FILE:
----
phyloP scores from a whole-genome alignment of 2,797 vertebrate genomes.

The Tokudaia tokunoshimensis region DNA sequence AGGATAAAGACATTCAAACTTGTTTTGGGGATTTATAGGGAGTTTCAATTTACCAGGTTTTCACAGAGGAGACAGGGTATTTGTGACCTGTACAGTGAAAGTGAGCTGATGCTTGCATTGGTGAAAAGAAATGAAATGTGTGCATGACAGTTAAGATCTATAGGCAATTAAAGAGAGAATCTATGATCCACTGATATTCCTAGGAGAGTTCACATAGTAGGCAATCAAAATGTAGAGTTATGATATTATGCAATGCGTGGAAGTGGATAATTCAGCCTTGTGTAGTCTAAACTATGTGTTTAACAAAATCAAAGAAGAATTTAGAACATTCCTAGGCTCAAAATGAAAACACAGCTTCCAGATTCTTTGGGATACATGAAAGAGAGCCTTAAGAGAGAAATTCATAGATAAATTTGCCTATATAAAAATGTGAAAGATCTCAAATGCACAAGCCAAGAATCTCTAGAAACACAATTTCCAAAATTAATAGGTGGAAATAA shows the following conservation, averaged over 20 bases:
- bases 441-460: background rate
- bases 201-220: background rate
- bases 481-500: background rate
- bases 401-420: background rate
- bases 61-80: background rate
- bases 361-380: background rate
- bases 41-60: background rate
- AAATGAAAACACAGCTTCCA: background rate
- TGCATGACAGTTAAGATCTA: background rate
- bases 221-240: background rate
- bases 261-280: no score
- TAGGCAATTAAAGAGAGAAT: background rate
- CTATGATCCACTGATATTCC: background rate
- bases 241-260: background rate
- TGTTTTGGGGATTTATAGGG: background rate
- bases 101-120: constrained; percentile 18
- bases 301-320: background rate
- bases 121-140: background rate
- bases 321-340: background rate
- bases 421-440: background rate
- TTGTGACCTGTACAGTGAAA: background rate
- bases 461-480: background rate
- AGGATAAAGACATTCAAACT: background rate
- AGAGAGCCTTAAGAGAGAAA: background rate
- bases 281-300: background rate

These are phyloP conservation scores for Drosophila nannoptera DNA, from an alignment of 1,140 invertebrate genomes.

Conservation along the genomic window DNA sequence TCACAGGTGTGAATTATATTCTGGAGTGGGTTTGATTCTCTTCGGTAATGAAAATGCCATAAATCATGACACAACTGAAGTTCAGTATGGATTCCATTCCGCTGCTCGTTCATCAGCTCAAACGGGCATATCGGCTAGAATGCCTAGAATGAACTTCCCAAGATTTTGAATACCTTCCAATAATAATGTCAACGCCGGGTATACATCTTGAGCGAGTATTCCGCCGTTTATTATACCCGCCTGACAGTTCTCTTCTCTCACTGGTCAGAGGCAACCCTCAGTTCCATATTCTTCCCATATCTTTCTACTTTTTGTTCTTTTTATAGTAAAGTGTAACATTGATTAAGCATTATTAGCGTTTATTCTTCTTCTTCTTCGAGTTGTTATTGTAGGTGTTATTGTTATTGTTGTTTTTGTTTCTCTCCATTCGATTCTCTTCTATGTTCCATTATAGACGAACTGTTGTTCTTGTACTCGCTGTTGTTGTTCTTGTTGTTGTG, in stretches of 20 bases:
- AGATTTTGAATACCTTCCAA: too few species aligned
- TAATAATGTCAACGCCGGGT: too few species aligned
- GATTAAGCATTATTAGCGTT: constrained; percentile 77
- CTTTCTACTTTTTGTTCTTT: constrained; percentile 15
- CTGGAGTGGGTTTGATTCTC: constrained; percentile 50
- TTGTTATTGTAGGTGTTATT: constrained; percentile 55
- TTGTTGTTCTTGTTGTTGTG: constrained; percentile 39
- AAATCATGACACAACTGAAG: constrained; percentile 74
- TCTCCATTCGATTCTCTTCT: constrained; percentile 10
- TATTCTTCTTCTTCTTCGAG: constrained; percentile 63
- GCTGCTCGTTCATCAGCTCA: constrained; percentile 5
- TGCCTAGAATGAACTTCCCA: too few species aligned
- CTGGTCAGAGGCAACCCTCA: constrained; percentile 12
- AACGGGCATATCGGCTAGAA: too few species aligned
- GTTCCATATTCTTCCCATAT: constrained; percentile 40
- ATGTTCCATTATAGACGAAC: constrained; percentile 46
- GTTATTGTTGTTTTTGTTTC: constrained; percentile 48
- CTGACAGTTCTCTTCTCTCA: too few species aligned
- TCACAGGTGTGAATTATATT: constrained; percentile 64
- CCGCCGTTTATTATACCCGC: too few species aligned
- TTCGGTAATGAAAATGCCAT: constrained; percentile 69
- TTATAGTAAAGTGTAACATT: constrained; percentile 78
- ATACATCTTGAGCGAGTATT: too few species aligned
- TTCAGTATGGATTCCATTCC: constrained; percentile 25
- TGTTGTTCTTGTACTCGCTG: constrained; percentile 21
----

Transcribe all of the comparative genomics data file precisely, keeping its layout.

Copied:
phyloP scores from a whole-genome alignment of 2,797 vertebrate genomes.

The Tokudaia tokunoshimensis region DNA sequence AGGATAAAGACATTCAAACTTGTTTTGGGGATTTATAGGGAGTTTCAATTTACCAGGTTTTCACAGAGGAGACAGGGTATTTGTGACCTGTACAGTGAAAGTGAGCTGATGCTTGCATTGGTGAAAAGAAATGAAATGTGTGCATGACAGTTAAGATCTATAGGCAATTAAAGAGAGAATCTATGATCCACTGATATTCCTAGGAGAGTTCACATAGTAGGCAATCAAAATGTAGAGTTATGATATTATGCAATGCGTGGAAGTGGATAATTCAGCCTTGTGTAGTCTAAACTATGTGTTTAACAAAATCAAAGAAGAATTTAGAACATTCCTAGGCTCAAAATGAAAACACAGCTTCCAGATTCTTTGGGATACATGAAAGAGAGCCTTAAGAGAGAAATTCATAGATAAATTTGCCTATATAAAAATGTGAAAGATCTCAAATGCACAAGCCAAGAATCTCTAGAAACACAATTTCCAAAATTAATAGGTGGAAATAA shows the following conservation, averaged over 20 bases:
- bases 441-460: background rate
- bases 201-220: background rate
- bases 481-500: background rate
- bases 401-420: background rate
- bases 61-80: background rate
- bases 361-380: background rate
- bases 41-60: background rate
- AAATGAAAACACAGCTTCCA: background rate
- TGCATGACAGTTAAGATCTA: background rate
- bases 221-240: background rate
- bases 261-280: no score
- TAGGCAATTAAAGAGAGAAT: background rate
- CTATGATCCACTGATATTCC: background rate
- bases 241-260: background rate
- TGTTTTGGGGATTTATAGGG: background rate
- bases 101-120: constrained; percentile 18
- bases 301-320: background rate
- bases 121-140: background rate
- bases 321-340: background rate
- bases 421-440: background rate
- TTGTGACCTGTACAGTGAAA: background rate
- bases 461-480: background rate
- AGGATAAAGACATTCAAACT: background rate
- AGAGAGCCTTAAGAGAGAAA: background rate
- bases 281-300: background rate

These are phyloP conservation scores for Drosophila nannoptera DNA, from an alignment of 1,140 invertebrate genomes.

Conservation along the genomic window DNA sequence TCACAGGTGTGAATTATATTCTGGAGTGGGTTTGATTCTCTTCGGTAATGAAAATGCCATAAATCATGACACAACTGAAGTTCAGTATGGATTCCATTCCGCTGCTCGTTCATCAGCTCAAACGGGCATATCGGCTAGAATGCCTAGAATGAACTTCCCAAGATTTTGAATACCTTCCAATAATAATGTCAACGCCGGGTATACATCTTGAGCGAGTATTCCGCCGTTTATTATACCCGCCTGACAGTTCTCTTCTCTCACTGGTCAGAGGCAACCCTCAGTTCCATATTCTTCCCATATCTTTCTACTTTTTGTTCTTTTTATAGTAAAGTGTAACATTGATTAAGCATTATTAGCGTTTATTCTTCTTCTTCTTCGAGTTGTTATTGTAGGTGTTATTGTTATTGTTGTTTTTGTTTCTCTCCATTCGATTCTCTTCTATGTTCCATTATAGACGAACTGTTGTTCTTGTACTCGCTGTTGTTGTTCTTGTTGTTGTG, in stretches of 20 bases:
- AGATTTTGAATACCTTCCAA: too few species aligned
- TAATAATGTCAACGCCGGGT: too few species aligned
- GATTAAGCATTATTAGCGTT: constrained; percentile 77
- CTTTCTACTTTTTGTTCTTT: constrained; percentile 15
- CTGGAGTGGGTTTGATTCTC: constrained; percentile 50
- TTGTTATTGTAGGTGTTATT: constrained; percentile 55
- TTGTTGTTCTTGTTGTTGTG: constrained; percentile 39
- AAATCATGACACAACTGAAG: constrained; percentile 74
- TCTCCATTCGATTCTCTTCT: constrained; percentile 10
- TATTCTTCTTCTTCTTCGAG: constrained; percentile 63
- GCTGCTCGTTCATCAGCTCA: constrained; percentile 5
- TGCCTAGAATGAACTTCCCA: too few species aligned
- CTGGTCAGAGGCAACCCTCA: constrained; percentile 12
- AACGGGCATATCGGCTAGAA: too few species aligned
- GTTCCATATTCTTCCCATAT: constrained; percentile 40
- ATGTTCCATTATAGACGAAC: constrained; percentile 46
- GTTATTGTTGTTTTTGTTTC: constrained; percentile 48
- CTGACAGTTCTCTTCTCTCA: too few species aligned
- TCACAGGTGTGAATTATATT: constrained; percentile 64
- CCGCCGTTTATTATACCCGC: too few species aligned
- TTCGGTAATGAAAATGCCAT: constrained; percentile 69
- TTATAGTAAAGTGTAACATT: constrained; percentile 78
- ATACATCTTGAGCGAGTATT: too few species aligned
- TTCAGTATGGATTCCATTCC: constrained; percentile 25
- TGTTGTTCTTGTACTCGCTG: constrained; percentile 21